SEATTLE — Boeing on Tuesday revealed for the first time the breakdown of its 4,339 gross unfilled 737 MAX orders by model.
The breakdown shows the substantial sales success of the largest MAX, the MAX 10, designed for up to 230 seats. That jet won’t be certified by the FAA to enter service until next year yet has already booked just over 800 unfilled orders as of the end of July.
That makes clear how critical it is for Boeing to get that jet certified as soon as possible.
Boeing won’t officially give a timeline for that so as not to seem to put pressure on the Federal Aviation Administration. However in June a person working the MAX 10 certification for Boeing said that internally it projects entry into service by the middle of next year.
The initial MAX model, the MAX 8 — which American Airlines, for example, configures with 172 seats — remains at the center of the MAX order book with almost 1,000 already delivered and more than 2,700 unfilled orders.
Boeing has also delivered 124 of the high-density 200-seat version of that model, the MAX 8-200 designed for Ryanair, with another 344 unfilled orders.
The MAX 9, with 187 already delivered, has 137 unfilled orders.
The smallest model, the MAX 7, also not yet certified, has 297 unfilled orders; nearly two-thirds of those will go to Southwest.
Boeing’s official MAX backlog stands at 3,839 aircraft. That’s less than the gross total above because it omits orders for 500 jets that have become doubtful since the contracts were signed and can no longer be relied upon.
That number must include the 118 unfilled MAX orders listed in the Boeing database as earmarked for Chinese airlines. Until there is some formal political rapprochement between the U.S. and China, those have to be classified as uncertain.
Boeing lags now but Airbus faces trouble
The data released Tuesday also shows that Boeing delivered 43 jets and finalized 52 net new orders in July.
Boeing’s rival Airbus remains well ahead in orders and deliveries. However, a problem with Airbus engines disclosed at the end of July may give Boeing a chance to make up some lost ground in the coming months.
Boeing’s July deliveries included 32 single-aisle 737 MAXs, four widebody 787 Dreamliners and six widebody freighter jets.
United Airlines took delivery of nine MAXs in the month, while Southwest took seven and Ryanair four.
Some of the MAXs were planes delivered from the inventory of aircraft that have been parked since the 737 was grounded in 2019. Boeing didn’t disclose how many deliveries were from that store of airplanes versus newly built planes.
The July orders included one for 39 widebody 787 Dreamliners from Saudi Arabian Airlines that was announced in February and finalized only last month.
In addition to the new orders, Boeing in July restored a total of 40 jet orders to its official backlog. Those orders were previously considered uncertain, but with demand for airplanes soaring worldwide, those contracts have now been solidified.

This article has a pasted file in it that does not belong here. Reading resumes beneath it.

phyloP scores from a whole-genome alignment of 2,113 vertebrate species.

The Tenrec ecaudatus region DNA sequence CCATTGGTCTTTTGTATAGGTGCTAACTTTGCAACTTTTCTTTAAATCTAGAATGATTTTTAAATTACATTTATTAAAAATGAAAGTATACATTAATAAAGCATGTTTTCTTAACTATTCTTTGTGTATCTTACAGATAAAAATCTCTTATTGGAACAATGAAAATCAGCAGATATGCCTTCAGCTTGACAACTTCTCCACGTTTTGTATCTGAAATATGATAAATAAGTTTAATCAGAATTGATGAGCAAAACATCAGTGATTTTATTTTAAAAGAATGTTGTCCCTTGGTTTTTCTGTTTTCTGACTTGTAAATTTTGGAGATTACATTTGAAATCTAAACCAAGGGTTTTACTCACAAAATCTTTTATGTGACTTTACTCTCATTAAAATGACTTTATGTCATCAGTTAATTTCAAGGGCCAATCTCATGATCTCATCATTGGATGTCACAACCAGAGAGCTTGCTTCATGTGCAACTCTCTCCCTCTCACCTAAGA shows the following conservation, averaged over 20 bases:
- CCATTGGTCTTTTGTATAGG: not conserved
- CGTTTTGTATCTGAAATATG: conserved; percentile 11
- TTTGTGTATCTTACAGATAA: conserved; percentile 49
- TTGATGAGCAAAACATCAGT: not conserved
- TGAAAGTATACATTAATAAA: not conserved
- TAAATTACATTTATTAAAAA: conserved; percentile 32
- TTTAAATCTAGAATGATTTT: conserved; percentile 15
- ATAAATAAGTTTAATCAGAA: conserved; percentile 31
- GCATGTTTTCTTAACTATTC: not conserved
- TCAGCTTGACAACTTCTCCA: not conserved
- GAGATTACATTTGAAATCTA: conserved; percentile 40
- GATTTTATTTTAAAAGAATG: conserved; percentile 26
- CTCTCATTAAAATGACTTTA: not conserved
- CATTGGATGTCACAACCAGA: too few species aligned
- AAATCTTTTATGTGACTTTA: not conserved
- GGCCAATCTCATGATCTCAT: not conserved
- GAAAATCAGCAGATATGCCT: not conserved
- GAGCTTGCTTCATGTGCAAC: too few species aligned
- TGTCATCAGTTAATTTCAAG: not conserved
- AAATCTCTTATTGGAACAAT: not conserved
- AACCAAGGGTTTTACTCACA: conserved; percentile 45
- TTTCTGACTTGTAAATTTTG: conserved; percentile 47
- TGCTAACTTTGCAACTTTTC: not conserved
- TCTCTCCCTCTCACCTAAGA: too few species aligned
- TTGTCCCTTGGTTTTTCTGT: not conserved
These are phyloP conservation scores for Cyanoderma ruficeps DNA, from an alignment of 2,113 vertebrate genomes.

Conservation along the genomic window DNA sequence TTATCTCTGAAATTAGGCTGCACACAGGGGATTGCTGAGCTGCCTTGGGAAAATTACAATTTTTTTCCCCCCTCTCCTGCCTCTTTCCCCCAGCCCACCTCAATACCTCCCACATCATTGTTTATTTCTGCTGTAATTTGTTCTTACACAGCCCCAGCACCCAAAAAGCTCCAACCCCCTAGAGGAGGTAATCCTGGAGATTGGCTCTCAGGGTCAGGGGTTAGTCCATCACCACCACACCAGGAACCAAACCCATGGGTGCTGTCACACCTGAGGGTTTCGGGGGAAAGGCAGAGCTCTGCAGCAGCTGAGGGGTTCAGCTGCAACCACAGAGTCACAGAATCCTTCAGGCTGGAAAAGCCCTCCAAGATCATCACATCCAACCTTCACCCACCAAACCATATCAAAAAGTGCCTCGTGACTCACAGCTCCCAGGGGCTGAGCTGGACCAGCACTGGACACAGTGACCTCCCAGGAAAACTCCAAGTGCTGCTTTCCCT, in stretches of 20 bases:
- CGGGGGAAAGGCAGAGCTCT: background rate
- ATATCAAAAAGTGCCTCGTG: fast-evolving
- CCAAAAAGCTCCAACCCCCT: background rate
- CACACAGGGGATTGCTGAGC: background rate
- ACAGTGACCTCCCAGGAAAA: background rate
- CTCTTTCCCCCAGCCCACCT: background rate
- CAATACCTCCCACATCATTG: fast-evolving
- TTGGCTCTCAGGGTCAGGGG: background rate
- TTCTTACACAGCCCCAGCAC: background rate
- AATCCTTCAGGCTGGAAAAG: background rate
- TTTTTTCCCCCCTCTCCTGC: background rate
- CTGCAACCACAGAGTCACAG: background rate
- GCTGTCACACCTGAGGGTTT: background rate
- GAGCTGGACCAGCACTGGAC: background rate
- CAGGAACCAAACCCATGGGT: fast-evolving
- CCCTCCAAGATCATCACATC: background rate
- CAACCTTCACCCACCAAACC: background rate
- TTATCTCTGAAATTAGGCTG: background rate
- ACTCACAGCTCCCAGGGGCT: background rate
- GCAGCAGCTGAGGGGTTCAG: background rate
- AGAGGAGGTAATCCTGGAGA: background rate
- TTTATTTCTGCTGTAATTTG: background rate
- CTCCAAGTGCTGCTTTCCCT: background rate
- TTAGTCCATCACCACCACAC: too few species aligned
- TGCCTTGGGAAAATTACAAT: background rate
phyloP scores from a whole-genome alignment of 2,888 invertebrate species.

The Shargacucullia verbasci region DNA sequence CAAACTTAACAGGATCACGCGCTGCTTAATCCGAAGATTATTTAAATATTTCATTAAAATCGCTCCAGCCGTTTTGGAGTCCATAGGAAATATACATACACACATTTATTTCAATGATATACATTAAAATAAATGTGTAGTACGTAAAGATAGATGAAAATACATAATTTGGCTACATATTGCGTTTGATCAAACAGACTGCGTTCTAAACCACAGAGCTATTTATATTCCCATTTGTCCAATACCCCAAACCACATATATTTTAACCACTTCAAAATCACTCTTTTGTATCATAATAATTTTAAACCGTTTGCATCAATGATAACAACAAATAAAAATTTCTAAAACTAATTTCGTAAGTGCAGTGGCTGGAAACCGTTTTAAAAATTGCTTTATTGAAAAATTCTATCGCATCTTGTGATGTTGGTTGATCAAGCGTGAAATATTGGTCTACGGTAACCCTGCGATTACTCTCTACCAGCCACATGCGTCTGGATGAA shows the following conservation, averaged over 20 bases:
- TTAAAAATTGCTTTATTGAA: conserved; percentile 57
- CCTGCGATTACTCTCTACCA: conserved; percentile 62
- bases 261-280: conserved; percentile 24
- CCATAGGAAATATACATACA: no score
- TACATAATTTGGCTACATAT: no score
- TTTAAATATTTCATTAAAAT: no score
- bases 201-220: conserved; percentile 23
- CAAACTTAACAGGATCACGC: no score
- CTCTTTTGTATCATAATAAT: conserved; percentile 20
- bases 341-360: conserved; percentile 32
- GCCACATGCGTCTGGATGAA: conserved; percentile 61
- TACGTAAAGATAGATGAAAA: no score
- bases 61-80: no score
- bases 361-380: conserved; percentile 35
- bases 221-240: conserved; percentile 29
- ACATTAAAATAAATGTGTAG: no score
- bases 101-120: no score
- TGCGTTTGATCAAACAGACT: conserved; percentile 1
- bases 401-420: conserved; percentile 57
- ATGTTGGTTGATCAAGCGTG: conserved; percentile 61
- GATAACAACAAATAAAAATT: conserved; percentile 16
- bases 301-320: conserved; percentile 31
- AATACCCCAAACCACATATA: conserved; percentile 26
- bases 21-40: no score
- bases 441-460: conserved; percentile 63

July’s outcome brings Boeing’s 2023 delivery tally to 309 commercial airplanes and its total new net orders through July to 467.
Airbus delivered 65 jets in July and booked 57 net orders, according to data the European aircraft manufacturer released last week.
The gross order total of 60 was cut when three widebody A350-900s were canceled.
Through July, Airbus delivered 381 jets and amassed 1,101 net orders.
The big Airbus sales lead for the year comes largely from a single order made at the Paris Air Show in June, when Indian low-cost carrier Indigo ordered 500 single-aisle A320 jet family aircraft.
The Airbus airplane delivery advantage comes from higher production of its A320 family of jets compared with the Boeing 737 MAX.
However, at the end of July, Airbus engine supplier Raytheon disclosed a quality problem affecting Pratt & Whitney Geared Turbo Fan engines already in service on A320s and A220s.
Although new GTF engines are not affected, this could slow the supply of new engines to Airbus as Pratt scrambles to provide spare engines to airlines with grounded planes.
The precise impact is not yet clear. Many A320s are delivered not with Pratt’s GTF engines but with LEAP engines from CFM, which don’t have the problem.
Both Airbus and Boeing have struggled this year with post-pandemic supply chain shortages slowing production. In addition, Boeing has had to handle a series of manufacturing defects interrupting deliveries.
This time, it’s Airbus facing that problem. Boeing is unaffected as it doesn’t use the Pratt engine; the 737 MAX is powered exclusively by the LEAP.
The A320neo family gross backlog is just over 6,700 aircraft. Unlike Boeing, Airbus doesn’t make public the net backlog after cutting orders not considered solid.
In a notable change to the Airbus backlog in July, low-cost U.S. carrier Spirit converted its remaining 31 orders for the small A319neo to the largest model A321neo, while at the same time pushing out some deliveries.
The A321neo has been a hot seller for Airbus, landing nearly 5,300 orders. In July, almost half its deliveries were of this model.
In contrast, the A319neo has booked only 61 total orders, of which 47 are left to deliver.
Sales of the A319neo may have been impacted by the debut of the small single-aisle A220 jet family that Airbus purchased from Bombardier; it’s now ramping up A220 production.
The lack of A319neo sales means the main Airbus single-aisle jet family now consists of essentially just two models, the A320neo and the A321neo.
Boeing’s rival 737 MAX jet family, though lagging in total orders, does have a broader range.
It offers the MAX 8 and MAX 10 head to head against the two key Airbus models, while the MAX 7 and MAX 9 add options attractive to some airlines.
Boeing hopes that once the MAX 10 and MAX 7 are finally cleared to enter service, sales will pick up even more.